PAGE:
Hear me and understand me too
Updated: Nov 23, 2020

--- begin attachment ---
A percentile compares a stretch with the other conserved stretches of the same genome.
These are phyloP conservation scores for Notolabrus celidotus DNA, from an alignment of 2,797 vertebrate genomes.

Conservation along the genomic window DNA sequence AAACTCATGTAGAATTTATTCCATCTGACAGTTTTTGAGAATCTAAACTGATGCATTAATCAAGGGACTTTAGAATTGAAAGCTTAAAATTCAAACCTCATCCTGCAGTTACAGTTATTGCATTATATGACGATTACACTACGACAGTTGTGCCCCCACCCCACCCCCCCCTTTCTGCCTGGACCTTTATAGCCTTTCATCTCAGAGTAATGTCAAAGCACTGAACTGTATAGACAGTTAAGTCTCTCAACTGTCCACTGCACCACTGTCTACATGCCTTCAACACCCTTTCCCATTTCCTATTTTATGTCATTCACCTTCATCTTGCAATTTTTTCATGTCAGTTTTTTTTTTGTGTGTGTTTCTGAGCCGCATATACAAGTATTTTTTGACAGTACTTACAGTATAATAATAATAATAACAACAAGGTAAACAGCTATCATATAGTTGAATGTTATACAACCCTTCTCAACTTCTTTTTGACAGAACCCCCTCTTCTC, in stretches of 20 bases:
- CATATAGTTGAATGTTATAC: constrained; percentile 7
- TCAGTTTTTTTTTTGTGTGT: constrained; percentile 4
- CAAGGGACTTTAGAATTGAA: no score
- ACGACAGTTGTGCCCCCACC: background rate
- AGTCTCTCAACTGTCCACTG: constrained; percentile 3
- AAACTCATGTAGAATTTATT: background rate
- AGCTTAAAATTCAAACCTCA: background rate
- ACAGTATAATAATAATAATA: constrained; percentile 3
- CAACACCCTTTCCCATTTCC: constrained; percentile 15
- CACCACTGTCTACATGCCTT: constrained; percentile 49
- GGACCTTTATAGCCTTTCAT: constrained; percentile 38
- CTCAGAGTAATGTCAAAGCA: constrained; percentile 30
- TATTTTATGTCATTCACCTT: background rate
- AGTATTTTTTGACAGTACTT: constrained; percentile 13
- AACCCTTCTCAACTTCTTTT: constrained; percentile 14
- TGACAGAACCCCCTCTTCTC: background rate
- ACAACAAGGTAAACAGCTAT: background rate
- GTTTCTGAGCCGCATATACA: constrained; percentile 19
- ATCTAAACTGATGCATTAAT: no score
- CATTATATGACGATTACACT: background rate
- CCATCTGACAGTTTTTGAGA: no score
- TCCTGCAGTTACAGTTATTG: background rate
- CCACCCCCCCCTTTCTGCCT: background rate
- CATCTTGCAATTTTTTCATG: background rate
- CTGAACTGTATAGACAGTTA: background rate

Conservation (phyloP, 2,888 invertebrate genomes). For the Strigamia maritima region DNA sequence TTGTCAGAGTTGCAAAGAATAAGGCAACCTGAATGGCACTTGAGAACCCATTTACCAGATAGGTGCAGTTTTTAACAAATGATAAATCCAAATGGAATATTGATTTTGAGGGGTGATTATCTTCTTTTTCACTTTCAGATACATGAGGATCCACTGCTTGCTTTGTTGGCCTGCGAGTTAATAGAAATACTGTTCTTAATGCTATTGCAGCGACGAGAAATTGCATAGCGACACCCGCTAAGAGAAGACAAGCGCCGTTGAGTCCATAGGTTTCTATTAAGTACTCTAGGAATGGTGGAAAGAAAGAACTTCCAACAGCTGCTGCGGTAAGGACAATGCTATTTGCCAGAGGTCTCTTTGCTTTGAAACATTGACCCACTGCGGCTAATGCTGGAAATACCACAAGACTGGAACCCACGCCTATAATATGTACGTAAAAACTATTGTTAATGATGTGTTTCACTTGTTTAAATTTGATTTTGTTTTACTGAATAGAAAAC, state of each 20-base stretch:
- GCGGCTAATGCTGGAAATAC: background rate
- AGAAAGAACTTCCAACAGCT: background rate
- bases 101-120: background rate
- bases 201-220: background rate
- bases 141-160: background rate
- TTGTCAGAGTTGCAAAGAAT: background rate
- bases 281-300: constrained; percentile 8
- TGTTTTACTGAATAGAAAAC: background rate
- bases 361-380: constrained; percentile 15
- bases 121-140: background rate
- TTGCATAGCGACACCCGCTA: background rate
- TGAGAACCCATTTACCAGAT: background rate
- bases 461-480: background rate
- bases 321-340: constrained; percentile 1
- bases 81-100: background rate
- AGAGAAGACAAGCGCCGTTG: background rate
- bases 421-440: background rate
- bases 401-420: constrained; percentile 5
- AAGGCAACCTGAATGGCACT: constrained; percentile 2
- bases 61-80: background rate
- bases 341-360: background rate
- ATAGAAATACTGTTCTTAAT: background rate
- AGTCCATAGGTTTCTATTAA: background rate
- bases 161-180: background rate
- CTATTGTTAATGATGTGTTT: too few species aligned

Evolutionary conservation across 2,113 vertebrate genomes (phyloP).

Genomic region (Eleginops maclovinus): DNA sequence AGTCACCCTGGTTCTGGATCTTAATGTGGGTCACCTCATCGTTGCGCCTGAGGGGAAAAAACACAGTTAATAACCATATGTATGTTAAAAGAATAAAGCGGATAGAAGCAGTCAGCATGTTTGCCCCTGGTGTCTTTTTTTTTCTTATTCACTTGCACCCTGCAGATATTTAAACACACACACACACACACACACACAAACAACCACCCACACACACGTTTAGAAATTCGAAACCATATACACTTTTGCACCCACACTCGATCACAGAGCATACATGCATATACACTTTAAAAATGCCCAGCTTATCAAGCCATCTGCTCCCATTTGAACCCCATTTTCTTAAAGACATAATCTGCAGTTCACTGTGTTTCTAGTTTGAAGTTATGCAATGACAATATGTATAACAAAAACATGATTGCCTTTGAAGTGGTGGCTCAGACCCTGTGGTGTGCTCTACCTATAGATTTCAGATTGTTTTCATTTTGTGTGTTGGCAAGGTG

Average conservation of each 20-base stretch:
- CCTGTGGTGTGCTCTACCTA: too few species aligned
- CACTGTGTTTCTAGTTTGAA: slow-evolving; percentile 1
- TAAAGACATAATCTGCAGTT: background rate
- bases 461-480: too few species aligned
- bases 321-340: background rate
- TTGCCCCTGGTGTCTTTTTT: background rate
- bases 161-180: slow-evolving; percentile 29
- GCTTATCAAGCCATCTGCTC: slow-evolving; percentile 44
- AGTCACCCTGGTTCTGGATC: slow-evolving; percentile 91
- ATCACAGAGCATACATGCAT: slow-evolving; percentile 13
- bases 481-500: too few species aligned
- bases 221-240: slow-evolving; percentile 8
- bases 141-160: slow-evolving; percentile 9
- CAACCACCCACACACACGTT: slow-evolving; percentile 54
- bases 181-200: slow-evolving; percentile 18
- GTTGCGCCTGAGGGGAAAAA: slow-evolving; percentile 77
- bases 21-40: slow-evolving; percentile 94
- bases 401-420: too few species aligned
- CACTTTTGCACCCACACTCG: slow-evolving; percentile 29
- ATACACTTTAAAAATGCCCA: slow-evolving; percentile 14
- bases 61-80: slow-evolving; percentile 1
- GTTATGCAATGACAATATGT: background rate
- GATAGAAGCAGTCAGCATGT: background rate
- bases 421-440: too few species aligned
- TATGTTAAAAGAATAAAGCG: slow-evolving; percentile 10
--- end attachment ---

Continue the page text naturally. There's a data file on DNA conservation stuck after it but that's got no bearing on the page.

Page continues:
I remember my mother always saying “you’re going to have to follow me if you want to talk while I’m doing this”. I would roll my eyes in annoyance as I followed her around telling the story of my day. At the time, I didn’t understand why she couldn’t hear (understand) me talking to her while she was in another room. Now, after years of education about the auditory system and brain processing and daily interactions with patients, I understand. One of the number one complaints from patients is the frustration from hearing speech but not understanding it. Anyone can experience this, regardless of hearing ability. That’s why one of the first things I educate my patients on is communication strategies. The way we talk to people greatly affects how they will respond. I never understood the disadvantage I gave to my mother as I talked while she was walking away, doing the dishes, or in another room. Therefore, I want to give readers simple tips to make communication easier. Firstly, as you increase the distance between the speaker and listener, the volume and clarity of speech decreases. This is because sound is vibration and with increased distance the sound particles bounce around in the air, losing pieces of important information. That is why being within “a hand shake away” from the listener is the best distance for an accurate representation of sound. Now imagine walls and objects being in between; there’s a limited representation of sound for the listener to receive. I also recommend having face-to-face interaction. Visual cues help the brain by adding additional information about the sound. Facial expressions and reading lips lip cues help the brain fill in the missing pieces, especially if there is a hearing loss. Getting your listener’s attention before speaking will allow them to be more focused and ready to receive information. Additionally, eliminate background noise if possible. Noise creates a complex signal and if the listener has hearing loss, he or she is already at a natural disadvantage. Speak clear and at a moderate speed. Fast speech is difficult for anyone to distinguish. Finally, if someone asks you to repeat yourself, try rephrasing the sentence instead. The sentence was not clear the first time and will likely continue to be unclear to the listener. My mother never had hearing loss. Imagine the added complexity when hearing loss is present and the listener is missing speech sounds naturally, without any of these other limitations to begin with.